Russian warplanes have conducted more air raids in Syria, which it says are targeting strongholds of IS. But several countries allege that Moscow's actions are also killing civilians and moderate rebels.
Russia's air campaign in Syria entered a fourth day on Saturday, with warplanes launching a number of attacks on positions of "Islamic State," including the IS stronghold of Raqqa, according to Russian news agencies and a Britain-based group monitoring Syria's civil war.
Russian news agencies cited a Defense Ministry official as saying that Russia's air force had made more than 20 flights in Syria in the past 24 hours, hitting nine IS targets.
The Syrian Observatory for Human Rights said Russian jets had targeted Raqqa, which has served as IS's de facto capital in Syria since 2013.
"Several Russian strikes hit IS positions west of Raqqa overnight and explosions were heard in the city," said Observatory head Rami Abdel Rahman.
The Observatory provides reports on Syria's conflict based on information collected from a network of activists on the ground in the country,
The Syrian Defense Ministry confirmed the strikes, saying SU-34 and SU-24M jets had destroyed an IS command post near Raqqa, as well as an underground bunker used for storing explosives.
The fresh raids come amid criticism of Russia's military operation from a number of countries that maintain that Moscow is turning a blind eye to the killing of dozens of civilians and also targeting moderate rebels opposed to Syrian President Bashar al-Assad.
On Saturday, Turkish President Recep Tayyip Erdogan said he would question Russian President Vladimir Putin as to the purpose of his military intervention in Syria.
"I will definitely speak to Putin ... I will express my sadness over this matter," Erdogan said in a transcript of an interview published by the official Anatolia agency.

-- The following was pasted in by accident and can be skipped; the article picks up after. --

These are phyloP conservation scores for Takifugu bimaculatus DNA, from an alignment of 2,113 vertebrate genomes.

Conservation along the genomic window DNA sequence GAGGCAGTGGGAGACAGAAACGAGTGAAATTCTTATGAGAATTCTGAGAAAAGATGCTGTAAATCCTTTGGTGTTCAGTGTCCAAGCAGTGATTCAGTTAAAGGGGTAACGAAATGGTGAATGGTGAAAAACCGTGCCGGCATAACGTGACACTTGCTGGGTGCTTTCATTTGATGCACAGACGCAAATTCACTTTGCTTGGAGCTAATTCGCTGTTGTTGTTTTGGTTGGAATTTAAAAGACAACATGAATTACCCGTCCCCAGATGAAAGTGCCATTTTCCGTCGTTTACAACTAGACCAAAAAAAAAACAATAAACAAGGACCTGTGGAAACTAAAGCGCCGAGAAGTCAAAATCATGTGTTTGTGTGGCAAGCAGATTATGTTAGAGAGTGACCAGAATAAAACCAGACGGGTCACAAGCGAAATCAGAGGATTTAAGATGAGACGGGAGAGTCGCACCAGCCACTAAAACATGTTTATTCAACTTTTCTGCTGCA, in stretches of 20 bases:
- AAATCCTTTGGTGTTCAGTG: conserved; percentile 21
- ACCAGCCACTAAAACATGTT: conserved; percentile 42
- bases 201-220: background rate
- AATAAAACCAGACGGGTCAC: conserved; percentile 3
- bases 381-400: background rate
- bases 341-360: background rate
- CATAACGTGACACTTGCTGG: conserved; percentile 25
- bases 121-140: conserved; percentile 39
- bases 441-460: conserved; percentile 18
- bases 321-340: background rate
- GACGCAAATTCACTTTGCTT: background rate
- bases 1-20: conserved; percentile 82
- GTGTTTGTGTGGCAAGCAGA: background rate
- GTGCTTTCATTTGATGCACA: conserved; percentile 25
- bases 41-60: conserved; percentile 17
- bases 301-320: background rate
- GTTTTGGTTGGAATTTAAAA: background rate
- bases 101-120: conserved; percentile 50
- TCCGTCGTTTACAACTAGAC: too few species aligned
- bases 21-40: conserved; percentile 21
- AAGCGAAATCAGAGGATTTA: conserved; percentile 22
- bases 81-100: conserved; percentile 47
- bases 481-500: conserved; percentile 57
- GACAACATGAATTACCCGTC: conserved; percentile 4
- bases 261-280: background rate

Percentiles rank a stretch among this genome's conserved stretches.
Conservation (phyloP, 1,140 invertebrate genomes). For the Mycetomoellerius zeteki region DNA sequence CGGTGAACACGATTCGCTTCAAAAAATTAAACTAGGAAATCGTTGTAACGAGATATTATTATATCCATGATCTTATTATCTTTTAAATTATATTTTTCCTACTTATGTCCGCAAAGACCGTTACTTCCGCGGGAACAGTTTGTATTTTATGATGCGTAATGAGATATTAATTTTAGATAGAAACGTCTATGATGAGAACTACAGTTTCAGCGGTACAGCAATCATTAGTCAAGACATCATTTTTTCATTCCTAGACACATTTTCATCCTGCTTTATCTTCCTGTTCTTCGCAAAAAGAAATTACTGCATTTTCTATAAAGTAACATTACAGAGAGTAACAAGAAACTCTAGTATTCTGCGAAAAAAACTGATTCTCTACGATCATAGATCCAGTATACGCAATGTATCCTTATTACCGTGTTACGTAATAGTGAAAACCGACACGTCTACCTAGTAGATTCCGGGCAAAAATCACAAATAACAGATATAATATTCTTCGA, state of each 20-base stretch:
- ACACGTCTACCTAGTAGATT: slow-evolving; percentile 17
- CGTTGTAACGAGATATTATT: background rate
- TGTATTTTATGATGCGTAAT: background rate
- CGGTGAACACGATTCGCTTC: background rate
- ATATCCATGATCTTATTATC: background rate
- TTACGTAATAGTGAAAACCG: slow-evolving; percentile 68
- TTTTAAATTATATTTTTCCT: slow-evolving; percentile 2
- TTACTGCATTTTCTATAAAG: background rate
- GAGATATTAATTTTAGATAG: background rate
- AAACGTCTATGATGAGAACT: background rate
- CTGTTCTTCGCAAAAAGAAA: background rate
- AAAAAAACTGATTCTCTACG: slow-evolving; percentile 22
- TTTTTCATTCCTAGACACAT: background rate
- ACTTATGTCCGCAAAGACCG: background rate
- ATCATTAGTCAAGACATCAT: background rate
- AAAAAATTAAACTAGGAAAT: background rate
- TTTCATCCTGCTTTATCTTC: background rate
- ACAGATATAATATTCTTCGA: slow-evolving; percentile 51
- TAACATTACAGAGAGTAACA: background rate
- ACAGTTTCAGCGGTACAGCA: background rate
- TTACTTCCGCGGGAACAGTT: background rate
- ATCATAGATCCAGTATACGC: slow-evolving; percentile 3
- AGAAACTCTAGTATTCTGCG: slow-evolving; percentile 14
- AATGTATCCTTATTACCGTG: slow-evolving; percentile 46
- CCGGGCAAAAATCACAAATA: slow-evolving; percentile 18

"It's us who suffer in the face of the region's problems. Russia doesn't have a border with Syria. I'm troubled by what is happening now," he added.
Turkey, which has a 911-kilometer (566-mile) border with Syria, has so far taken in 2 million people fleeing the conflict.
'Recipe for disaster'
British Defense Secretary Michael Fallon said on Saturday that the overwhelming majority of the Russian airstrikes did not target IS at all.
"Our evidence indicates they are dropping unguided munitions in civilian areas, killing civilians, and they are dropping them against the Free Syrian forces fighting Assad," he said, adding that the Russian strikes were "shoring up Assad and perpetuating the suffering."
Britain itself has launched airstrikes on IS in neighboring Iraq as part of a US-led coalition, but parliament has not yet approved similar action in Syria.
US President Barack Obama warned on Friday that Moscow's military campaign in support of Assad was a "recipe for disaster."
The US favors a resolution to Syria's four-year conflict that would not include Assad, while Russia, a longtime ally of Syria, wants to see Assad continue to play a political role in the country's future.
tj/rc (AFP, Reuters)